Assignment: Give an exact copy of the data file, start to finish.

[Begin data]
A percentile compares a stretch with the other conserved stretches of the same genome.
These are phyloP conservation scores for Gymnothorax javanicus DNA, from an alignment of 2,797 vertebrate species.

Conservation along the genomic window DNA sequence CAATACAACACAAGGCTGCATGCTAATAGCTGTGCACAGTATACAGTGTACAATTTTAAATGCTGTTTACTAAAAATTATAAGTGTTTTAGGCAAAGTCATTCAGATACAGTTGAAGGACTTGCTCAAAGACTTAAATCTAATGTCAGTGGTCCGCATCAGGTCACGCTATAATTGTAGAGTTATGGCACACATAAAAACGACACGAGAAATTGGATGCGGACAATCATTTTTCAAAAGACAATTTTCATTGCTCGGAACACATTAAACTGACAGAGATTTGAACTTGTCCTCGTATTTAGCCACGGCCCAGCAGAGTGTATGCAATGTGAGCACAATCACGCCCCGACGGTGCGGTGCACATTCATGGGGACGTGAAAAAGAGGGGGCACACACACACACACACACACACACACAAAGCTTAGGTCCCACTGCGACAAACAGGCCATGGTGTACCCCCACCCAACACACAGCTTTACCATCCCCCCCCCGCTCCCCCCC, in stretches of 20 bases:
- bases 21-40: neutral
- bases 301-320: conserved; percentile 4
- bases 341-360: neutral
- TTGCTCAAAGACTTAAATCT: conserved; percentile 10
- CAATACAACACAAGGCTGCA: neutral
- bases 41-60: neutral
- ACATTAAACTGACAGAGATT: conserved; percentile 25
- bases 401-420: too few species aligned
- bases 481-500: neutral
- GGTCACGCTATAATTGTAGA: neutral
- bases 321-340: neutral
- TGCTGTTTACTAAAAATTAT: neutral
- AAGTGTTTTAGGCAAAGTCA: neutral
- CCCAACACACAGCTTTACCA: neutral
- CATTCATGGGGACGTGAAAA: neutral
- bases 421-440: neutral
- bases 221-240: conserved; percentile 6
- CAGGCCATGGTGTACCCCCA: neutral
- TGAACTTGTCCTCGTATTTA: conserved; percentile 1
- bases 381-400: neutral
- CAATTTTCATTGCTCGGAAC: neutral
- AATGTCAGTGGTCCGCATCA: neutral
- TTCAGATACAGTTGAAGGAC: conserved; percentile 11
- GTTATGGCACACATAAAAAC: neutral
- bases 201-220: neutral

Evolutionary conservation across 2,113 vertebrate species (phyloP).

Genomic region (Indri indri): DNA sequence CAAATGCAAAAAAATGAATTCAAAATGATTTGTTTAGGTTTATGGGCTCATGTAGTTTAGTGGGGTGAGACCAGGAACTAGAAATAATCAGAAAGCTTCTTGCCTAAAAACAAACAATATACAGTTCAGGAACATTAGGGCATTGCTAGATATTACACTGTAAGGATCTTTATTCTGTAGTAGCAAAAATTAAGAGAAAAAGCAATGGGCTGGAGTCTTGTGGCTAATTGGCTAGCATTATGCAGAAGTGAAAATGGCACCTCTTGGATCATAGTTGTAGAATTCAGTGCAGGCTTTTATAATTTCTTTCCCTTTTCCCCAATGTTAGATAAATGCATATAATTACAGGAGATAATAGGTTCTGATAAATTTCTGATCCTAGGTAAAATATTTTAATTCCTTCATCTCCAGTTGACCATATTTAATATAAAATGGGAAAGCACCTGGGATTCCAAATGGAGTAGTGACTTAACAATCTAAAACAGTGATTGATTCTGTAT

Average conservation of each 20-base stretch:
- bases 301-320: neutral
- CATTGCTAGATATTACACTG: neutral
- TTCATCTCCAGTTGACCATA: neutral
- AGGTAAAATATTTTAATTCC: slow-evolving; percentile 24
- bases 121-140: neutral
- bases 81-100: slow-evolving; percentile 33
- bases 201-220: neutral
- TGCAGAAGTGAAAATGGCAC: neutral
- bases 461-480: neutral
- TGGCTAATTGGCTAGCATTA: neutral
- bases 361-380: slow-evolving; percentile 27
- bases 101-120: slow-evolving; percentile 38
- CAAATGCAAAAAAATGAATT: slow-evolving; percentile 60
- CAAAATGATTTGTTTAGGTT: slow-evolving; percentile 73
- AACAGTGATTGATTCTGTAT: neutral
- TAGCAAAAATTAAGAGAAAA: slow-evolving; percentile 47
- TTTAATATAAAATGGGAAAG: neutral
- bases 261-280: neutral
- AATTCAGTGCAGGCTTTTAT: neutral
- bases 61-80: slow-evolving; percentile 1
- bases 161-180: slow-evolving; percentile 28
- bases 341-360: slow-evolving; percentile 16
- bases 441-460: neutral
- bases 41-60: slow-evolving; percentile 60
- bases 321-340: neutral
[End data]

A percentile compares a stretch with the other conserved stretches of the same genome.
These are phyloP conservation scores for Gymnothorax javanicus DNA, from an alignment of 2,797 vertebrate species.

Conservation along the genomic window DNA sequence CAATACAACACAAGGCTGCATGCTAATAGCTGTGCACAGTATACAGTGTACAATTTTAAATGCTGTTTACTAAAAATTATAAGTGTTTTAGGCAAAGTCATTCAGATACAGTTGAAGGACTTGCTCAAAGACTTAAATCTAATGTCAGTGGTCCGCATCAGGTCACGCTATAATTGTAGAGTTATGGCACACATAAAAACGACACGAGAAATTGGATGCGGACAATCATTTTTCAAAAGACAATTTTCATTGCTCGGAACACATTAAACTGACAGAGATTTGAACTTGTCCTCGTATTTAGCCACGGCCCAGCAGAGTGTATGCAATGTGAGCACAATCACGCCCCGACGGTGCGGTGCACATTCATGGGGACGTGAAAAAGAGGGGGCACACACACACACACACACACACACACAAAGCTTAGGTCCCACTGCGACAAACAGGCCATGGTGTACCCCCACCCAACACACAGCTTTACCATCCCCCCCCCGCTCCCCCCC, in stretches of 20 bases:
- bases 21-40: neutral
- bases 301-320: conserved; percentile 4
- bases 341-360: neutral
- TTGCTCAAAGACTTAAATCT: conserved; percentile 10
- CAATACAACACAAGGCTGCA: neutral
- bases 41-60: neutral
- ACATTAAACTGACAGAGATT: conserved; percentile 25
- bases 401-420: too few species aligned
- bases 481-500: neutral
- GGTCACGCTATAATTGTAGA: neutral
- bases 321-340: neutral
- TGCTGTTTACTAAAAATTAT: neutral
- AAGTGTTTTAGGCAAAGTCA: neutral
- CCCAACACACAGCTTTACCA: neutral
- CATTCATGGGGACGTGAAAA: neutral
- bases 421-440: neutral
- bases 221-240: conserved; percentile 6
- CAGGCCATGGTGTACCCCCA: neutral
- TGAACTTGTCCTCGTATTTA: conserved; percentile 1
- bases 381-400: neutral
- CAATTTTCATTGCTCGGAAC: neutral
- AATGTCAGTGGTCCGCATCA: neutral
- TTCAGATACAGTTGAAGGAC: conserved; percentile 11
- GTTATGGCACACATAAAAAC: neutral
- bases 201-220: neutral

Evolutionary conservation across 2,113 vertebrate species (phyloP).

Genomic region (Indri indri): DNA sequence CAAATGCAAAAAAATGAATTCAAAATGATTTGTTTAGGTTTATGGGCTCATGTAGTTTAGTGGGGTGAGACCAGGAACTAGAAATAATCAGAAAGCTTCTTGCCTAAAAACAAACAATATACAGTTCAGGAACATTAGGGCATTGCTAGATATTACACTGTAAGGATCTTTATTCTGTAGTAGCAAAAATTAAGAGAAAAAGCAATGGGCTGGAGTCTTGTGGCTAATTGGCTAGCATTATGCAGAAGTGAAAATGGCACCTCTTGGATCATAGTTGTAGAATTCAGTGCAGGCTTTTATAATTTCTTTCCCTTTTCCCCAATGTTAGATAAATGCATATAATTACAGGAGATAATAGGTTCTGATAAATTTCTGATCCTAGGTAAAATATTTTAATTCCTTCATCTCCAGTTGACCATATTTAATATAAAATGGGAAAGCACCTGGGATTCCAAATGGAGTAGTGACTTAACAATCTAAAACAGTGATTGATTCTGTAT

Average conservation of each 20-base stretch:
- bases 301-320: neutral
- CATTGCTAGATATTACACTG: neutral
- TTCATCTCCAGTTGACCATA: neutral
- AGGTAAAATATTTTAATTCC: slow-evolving; percentile 24
- bases 121-140: neutral
- bases 81-100: slow-evolving; percentile 33
- bases 201-220: neutral
- TGCAGAAGTGAAAATGGCAC: neutral
- bases 461-480: neutral
- TGGCTAATTGGCTAGCATTA: neutral
- bases 361-380: slow-evolving; percentile 27
- bases 101-120: slow-evolving; percentile 38
- CAAATGCAAAAAAATGAATT: slow-evolving; percentile 60
- CAAAATGATTTGTTTAGGTT: slow-evolving; percentile 73
- AACAGTGATTGATTCTGTAT: neutral
- TAGCAAAAATTAAGAGAAAA: slow-evolving; percentile 47
- TTTAATATAAAATGGGAAAG: neutral
- bases 261-280: neutral
- AATTCAGTGCAGGCTTTTAT: neutral
- bases 61-80: slow-evolving; percentile 1
- bases 161-180: slow-evolving; percentile 28
- bases 341-360: slow-evolving; percentile 16
- bases 441-460: neutral
- bases 41-60: slow-evolving; percentile 60
- bases 321-340: neutral